Aryan Kaistha, a 16-year-old, class XII student living in a village called Naggar just 20km from Manali, started Pahaadi Organics in May 2021.
“I was inspired by such similar ventures promoting healthy organic food of the hills and decided to start one myself during the COVID 19 lockdown of 2021. My goal was to help the small traditional farmers as well as to provide chemical-free and healthy food to our customers from cities where such products are rarely available. So I decided to buy my produce from villages and small farmers to help them out during the lockdown since they didn’t have much income during that time”, says the young entrepreneur.
I found many farmers who grew things like rajma and red rice using traditional methods without any chemicals, instead using organic fertilizers like cowdung and compost and I decided to start with that. I also found a very rare type of honey here which was collected from traditional Himalayan beehives. They are of 2 types, one is a hollowed out log and the second is a box attached to the wall of the house. This honey is really dense and tasted like nothing I’ve ever had before. My customers loved it too.
Soon, I added himalayan ghee for which demand was quite high. Our ghee comes from Himalayan cows which are kept in traditional himachali households for cowdung to use as fertilizer and milk, from which ghee is made using traditional methods. We don’t buy any of our produce from farms but instead, we go house to house looking for it. For example our ghee is collected in little quantities from local villagers who keep some cows at home for personal needs and to sell the surplus.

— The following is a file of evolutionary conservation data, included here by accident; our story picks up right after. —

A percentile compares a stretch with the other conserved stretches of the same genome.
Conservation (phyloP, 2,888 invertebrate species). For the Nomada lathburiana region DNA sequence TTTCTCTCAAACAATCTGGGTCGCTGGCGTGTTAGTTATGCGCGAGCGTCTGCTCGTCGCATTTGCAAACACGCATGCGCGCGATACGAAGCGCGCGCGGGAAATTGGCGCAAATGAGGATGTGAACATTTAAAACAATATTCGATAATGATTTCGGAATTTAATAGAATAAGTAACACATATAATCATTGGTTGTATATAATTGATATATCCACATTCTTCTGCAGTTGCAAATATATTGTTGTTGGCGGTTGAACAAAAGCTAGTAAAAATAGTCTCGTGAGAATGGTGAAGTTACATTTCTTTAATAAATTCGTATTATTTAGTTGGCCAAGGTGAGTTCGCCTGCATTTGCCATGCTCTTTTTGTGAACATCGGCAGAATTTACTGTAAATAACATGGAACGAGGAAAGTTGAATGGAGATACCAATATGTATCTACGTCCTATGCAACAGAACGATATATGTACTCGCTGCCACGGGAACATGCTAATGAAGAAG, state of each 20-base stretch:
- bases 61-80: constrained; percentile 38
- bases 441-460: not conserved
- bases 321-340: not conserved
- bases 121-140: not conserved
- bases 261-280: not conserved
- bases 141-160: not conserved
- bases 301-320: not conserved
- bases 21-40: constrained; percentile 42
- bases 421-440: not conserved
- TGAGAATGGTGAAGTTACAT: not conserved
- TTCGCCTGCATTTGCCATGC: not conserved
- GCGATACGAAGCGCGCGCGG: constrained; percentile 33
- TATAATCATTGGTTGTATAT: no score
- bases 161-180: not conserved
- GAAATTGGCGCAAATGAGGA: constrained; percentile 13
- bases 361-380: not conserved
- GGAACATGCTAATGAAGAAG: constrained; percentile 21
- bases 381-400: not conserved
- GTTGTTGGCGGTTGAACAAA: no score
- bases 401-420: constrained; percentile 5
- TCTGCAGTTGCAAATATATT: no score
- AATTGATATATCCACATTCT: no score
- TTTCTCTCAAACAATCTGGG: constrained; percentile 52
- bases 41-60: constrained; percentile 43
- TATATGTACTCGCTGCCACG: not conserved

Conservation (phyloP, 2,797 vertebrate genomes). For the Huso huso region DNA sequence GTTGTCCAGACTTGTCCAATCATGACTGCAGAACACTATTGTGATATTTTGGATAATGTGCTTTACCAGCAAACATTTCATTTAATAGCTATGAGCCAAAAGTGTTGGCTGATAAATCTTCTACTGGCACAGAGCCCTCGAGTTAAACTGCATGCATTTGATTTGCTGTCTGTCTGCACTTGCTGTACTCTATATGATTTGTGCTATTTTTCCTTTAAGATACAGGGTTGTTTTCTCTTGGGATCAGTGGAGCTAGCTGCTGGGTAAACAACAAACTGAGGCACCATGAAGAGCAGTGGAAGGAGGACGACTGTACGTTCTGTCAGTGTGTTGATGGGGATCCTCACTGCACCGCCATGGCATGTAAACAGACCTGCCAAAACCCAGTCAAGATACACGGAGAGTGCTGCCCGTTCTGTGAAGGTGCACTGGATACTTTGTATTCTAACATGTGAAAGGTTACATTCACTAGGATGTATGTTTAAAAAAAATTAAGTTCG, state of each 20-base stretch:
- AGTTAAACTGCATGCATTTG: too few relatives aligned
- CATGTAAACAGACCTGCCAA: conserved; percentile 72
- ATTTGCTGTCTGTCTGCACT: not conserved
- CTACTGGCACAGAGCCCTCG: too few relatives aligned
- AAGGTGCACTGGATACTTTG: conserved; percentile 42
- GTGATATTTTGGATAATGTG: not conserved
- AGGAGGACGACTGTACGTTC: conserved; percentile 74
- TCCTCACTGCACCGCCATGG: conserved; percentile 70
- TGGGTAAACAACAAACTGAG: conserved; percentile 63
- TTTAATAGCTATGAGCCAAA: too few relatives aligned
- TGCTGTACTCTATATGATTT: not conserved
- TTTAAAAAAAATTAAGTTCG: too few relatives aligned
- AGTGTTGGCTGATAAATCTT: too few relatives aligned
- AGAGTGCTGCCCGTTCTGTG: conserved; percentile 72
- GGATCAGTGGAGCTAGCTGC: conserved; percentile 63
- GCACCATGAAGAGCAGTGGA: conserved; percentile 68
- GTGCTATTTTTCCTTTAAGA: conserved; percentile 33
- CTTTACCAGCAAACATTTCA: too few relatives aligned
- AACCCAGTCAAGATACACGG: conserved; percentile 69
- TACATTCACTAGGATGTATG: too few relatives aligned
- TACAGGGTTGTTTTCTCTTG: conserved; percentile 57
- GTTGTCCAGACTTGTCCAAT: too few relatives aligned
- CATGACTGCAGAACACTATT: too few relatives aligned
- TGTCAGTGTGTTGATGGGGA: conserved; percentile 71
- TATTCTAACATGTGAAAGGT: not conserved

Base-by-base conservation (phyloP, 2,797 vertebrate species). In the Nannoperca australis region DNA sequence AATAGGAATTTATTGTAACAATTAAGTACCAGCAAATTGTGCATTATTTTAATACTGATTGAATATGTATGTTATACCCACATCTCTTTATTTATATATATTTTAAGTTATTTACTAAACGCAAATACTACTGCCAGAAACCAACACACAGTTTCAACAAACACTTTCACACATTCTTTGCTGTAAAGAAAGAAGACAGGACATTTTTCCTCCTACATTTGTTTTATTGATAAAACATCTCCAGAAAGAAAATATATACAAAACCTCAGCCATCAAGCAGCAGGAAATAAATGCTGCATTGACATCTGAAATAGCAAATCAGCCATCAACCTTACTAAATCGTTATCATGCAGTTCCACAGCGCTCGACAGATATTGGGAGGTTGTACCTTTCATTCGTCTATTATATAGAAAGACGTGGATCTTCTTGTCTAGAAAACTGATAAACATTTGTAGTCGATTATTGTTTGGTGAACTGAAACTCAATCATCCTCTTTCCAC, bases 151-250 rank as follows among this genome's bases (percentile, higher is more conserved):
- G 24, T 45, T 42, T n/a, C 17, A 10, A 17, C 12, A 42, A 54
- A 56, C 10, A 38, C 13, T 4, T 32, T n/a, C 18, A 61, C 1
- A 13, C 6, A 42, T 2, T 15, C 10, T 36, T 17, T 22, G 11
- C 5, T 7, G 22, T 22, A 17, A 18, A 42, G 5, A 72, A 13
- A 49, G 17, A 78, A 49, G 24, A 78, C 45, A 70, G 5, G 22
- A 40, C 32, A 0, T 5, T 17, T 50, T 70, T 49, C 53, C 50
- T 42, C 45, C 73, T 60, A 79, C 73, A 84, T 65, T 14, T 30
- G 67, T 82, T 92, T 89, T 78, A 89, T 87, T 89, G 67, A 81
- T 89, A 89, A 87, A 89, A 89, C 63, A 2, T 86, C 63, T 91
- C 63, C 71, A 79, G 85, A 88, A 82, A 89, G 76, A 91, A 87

Currently, he is handling all of it himself with some help from his dad, who helps in finding the produce in villages.
The main challenge, in the beginning, was to get my first customers but after that, as the brand grew, it became easier.
Slowly, I started distributing some of my products in shops around my place and we got quite good feedback from there as well. Now I am also planning to add different kinds of local nuts and dry fruits for sale as well.
This year I also tried to sell some organic fruits like persimmons and some apples which went quite good! Although people didn’t know much about persimmons and they are not available in states other than Himachal and Uttarakhand and they were trying them for the first time. They absolutely loved them! “So for next year I can expect to get more orders as people tasted them and know what they are already”, says the bullish young kid. Next year I am also planning to introduce other fresh fruits like plums, pears and apricots.
What’s more, this young chap has also created the website on his own by learning it online. And his future plan is to expand his business to benefit as many farmers and customers as possible.